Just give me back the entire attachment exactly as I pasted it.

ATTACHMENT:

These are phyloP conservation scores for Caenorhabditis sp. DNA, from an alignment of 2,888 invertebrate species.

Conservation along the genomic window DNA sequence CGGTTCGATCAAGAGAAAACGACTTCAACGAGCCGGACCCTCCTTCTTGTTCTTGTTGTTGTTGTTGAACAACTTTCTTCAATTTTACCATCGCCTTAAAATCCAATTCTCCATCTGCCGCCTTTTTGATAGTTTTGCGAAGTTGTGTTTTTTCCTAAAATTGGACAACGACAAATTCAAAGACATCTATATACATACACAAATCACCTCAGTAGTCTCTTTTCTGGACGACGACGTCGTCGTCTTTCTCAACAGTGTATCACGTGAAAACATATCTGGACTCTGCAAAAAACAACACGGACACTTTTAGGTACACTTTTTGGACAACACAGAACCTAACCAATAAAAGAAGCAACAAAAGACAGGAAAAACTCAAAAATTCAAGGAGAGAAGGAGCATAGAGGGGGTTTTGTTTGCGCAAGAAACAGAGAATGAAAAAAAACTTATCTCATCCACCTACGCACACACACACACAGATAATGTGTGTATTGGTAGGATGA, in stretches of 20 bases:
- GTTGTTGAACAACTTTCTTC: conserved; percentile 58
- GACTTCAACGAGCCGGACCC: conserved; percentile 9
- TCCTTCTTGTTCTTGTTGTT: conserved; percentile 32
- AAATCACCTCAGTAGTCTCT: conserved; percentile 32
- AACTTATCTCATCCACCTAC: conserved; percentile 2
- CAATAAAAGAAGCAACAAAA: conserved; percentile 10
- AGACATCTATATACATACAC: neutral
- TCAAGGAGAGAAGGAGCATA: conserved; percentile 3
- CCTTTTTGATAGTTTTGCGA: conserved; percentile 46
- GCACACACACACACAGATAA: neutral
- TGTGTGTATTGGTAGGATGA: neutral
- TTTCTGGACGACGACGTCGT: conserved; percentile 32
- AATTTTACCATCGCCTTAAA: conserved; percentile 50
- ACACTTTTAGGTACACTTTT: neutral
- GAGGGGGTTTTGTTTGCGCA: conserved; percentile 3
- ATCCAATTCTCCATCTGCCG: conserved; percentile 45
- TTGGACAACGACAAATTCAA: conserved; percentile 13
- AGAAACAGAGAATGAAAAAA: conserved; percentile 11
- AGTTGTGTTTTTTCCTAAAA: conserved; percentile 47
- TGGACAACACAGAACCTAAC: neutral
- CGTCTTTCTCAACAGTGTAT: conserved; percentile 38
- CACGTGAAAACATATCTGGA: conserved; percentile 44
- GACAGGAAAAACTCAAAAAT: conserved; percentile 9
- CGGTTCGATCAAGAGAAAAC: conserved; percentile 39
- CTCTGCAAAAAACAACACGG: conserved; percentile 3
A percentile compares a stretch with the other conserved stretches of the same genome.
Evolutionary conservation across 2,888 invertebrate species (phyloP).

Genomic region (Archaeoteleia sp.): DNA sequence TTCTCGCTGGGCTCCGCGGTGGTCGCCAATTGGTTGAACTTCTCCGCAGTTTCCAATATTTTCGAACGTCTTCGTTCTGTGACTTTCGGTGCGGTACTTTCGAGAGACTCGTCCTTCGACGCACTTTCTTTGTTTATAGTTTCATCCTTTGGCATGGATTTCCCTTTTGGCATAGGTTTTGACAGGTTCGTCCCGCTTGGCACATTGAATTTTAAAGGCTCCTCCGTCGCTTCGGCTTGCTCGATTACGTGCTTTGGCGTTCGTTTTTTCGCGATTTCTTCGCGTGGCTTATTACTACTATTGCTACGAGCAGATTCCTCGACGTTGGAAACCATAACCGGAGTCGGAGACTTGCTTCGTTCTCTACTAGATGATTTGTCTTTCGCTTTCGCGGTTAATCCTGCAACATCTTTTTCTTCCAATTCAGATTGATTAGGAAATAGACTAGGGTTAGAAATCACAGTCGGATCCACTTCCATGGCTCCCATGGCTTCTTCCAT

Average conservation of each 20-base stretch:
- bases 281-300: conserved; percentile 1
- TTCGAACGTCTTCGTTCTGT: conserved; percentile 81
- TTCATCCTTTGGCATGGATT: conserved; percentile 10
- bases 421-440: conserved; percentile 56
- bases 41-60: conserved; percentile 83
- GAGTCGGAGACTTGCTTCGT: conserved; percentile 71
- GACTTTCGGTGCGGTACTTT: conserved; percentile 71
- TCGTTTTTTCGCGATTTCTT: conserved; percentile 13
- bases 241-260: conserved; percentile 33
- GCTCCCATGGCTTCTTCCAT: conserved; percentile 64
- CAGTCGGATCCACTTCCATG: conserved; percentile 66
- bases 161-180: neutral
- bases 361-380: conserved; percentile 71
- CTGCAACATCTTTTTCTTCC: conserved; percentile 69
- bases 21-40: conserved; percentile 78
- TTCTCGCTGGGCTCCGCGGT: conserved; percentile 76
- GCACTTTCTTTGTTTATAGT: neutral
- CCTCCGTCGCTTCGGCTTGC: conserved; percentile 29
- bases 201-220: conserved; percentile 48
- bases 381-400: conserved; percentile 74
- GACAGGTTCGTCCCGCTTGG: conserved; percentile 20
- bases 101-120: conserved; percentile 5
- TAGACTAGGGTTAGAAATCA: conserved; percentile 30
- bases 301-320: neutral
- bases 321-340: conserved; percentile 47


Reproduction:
These are phyloP conservation scores for Caenorhabditis sp. DNA, from an alignment of 2,888 invertebrate species.

Conservation along the genomic window DNA sequence CGGTTCGATCAAGAGAAAACGACTTCAACGAGCCGGACCCTCCTTCTTGTTCTTGTTGTTGTTGTTGAACAACTTTCTTCAATTTTACCATCGCCTTAAAATCCAATTCTCCATCTGCCGCCTTTTTGATAGTTTTGCGAAGTTGTGTTTTTTCCTAAAATTGGACAACGACAAATTCAAAGACATCTATATACATACACAAATCACCTCAGTAGTCTCTTTTCTGGACGACGACGTCGTCGTCTTTCTCAACAGTGTATCACGTGAAAACATATCTGGACTCTGCAAAAAACAACACGGACACTTTTAGGTACACTTTTTGGACAACACAGAACCTAACCAATAAAAGAAGCAACAAAAGACAGGAAAAACTCAAAAATTCAAGGAGAGAAGGAGCATAGAGGGGGTTTTGTTTGCGCAAGAAACAGAGAATGAAAAAAAACTTATCTCATCCACCTACGCACACACACACACAGATAATGTGTGTATTGGTAGGATGA, in stretches of 20 bases:
- GTTGTTGAACAACTTTCTTC: conserved; percentile 58
- GACTTCAACGAGCCGGACCC: conserved; percentile 9
- TCCTTCTTGTTCTTGTTGTT: conserved; percentile 32
- AAATCACCTCAGTAGTCTCT: conserved; percentile 32
- AACTTATCTCATCCACCTAC: conserved; percentile 2
- CAATAAAAGAAGCAACAAAA: conserved; percentile 10
- AGACATCTATATACATACAC: neutral
- TCAAGGAGAGAAGGAGCATA: conserved; percentile 3
- CCTTTTTGATAGTTTTGCGA: conserved; percentile 46
- GCACACACACACACAGATAA: neutral
- TGTGTGTATTGGTAGGATGA: neutral
- TTTCTGGACGACGACGTCGT: conserved; percentile 32
- AATTTTACCATCGCCTTAAA: conserved; percentile 50
- ACACTTTTAGGTACACTTTT: neutral
- GAGGGGGTTTTGTTTGCGCA: conserved; percentile 3
- ATCCAATTCTCCATCTGCCG: conserved; percentile 45
- TTGGACAACGACAAATTCAA: conserved; percentile 13
- AGAAACAGAGAATGAAAAAA: conserved; percentile 11
- AGTTGTGTTTTTTCCTAAAA: conserved; percentile 47
- TGGACAACACAGAACCTAAC: neutral
- CGTCTTTCTCAACAGTGTAT: conserved; percentile 38
- CACGTGAAAACATATCTGGA: conserved; percentile 44
- GACAGGAAAAACTCAAAAAT: conserved; percentile 9
- CGGTTCGATCAAGAGAAAAC: conserved; percentile 39
- CTCTGCAAAAAACAACACGG: conserved; percentile 3
A percentile compares a stretch with the other conserved stretches of the same genome.
Evolutionary conservation across 2,888 invertebrate species (phyloP).

Genomic region (Archaeoteleia sp.): DNA sequence TTCTCGCTGGGCTCCGCGGTGGTCGCCAATTGGTTGAACTTCTCCGCAGTTTCCAATATTTTCGAACGTCTTCGTTCTGTGACTTTCGGTGCGGTACTTTCGAGAGACTCGTCCTTCGACGCACTTTCTTTGTTTATAGTTTCATCCTTTGGCATGGATTTCCCTTTTGGCATAGGTTTTGACAGGTTCGTCCCGCTTGGCACATTGAATTTTAAAGGCTCCTCCGTCGCTTCGGCTTGCTCGATTACGTGCTTTGGCGTTCGTTTTTTCGCGATTTCTTCGCGTGGCTTATTACTACTATTGCTACGAGCAGATTCCTCGACGTTGGAAACCATAACCGGAGTCGGAGACTTGCTTCGTTCTCTACTAGATGATTTGTCTTTCGCTTTCGCGGTTAATCCTGCAACATCTTTTTCTTCCAATTCAGATTGATTAGGAAATAGACTAGGGTTAGAAATCACAGTCGGATCCACTTCCATGGCTCCCATGGCTTCTTCCAT

Average conservation of each 20-base stretch:
- bases 281-300: conserved; percentile 1
- TTCGAACGTCTTCGTTCTGT: conserved; percentile 81
- TTCATCCTTTGGCATGGATT: conserved; percentile 10
- bases 421-440: conserved; percentile 56
- bases 41-60: conserved; percentile 83
- GAGTCGGAGACTTGCTTCGT: conserved; percentile 71
- GACTTTCGGTGCGGTACTTT: conserved; percentile 71
- TCGTTTTTTCGCGATTTCTT: conserved; percentile 13
- bases 241-260: conserved; percentile 33
- GCTCCCATGGCTTCTTCCAT: conserved; percentile 64
- CAGTCGGATCCACTTCCATG: conserved; percentile 66
- bases 161-180: neutral
- bases 361-380: conserved; percentile 71
- CTGCAACATCTTTTTCTTCC: conserved; percentile 69
- bases 21-40: conserved; percentile 78
- TTCTCGCTGGGCTCCGCGGT: conserved; percentile 76
- GCACTTTCTTTGTTTATAGT: neutral
- CCTCCGTCGCTTCGGCTTGC: conserved; percentile 29
- bases 201-220: conserved; percentile 48
- bases 381-400: conserved; percentile 74
- GACAGGTTCGTCCCGCTTGG: conserved; percentile 20
- bases 101-120: conserved; percentile 5
- TAGACTAGGGTTAGAAATCA: conserved; percentile 30
- bases 301-320: neutral
- bases 321-340: conserved; percentile 47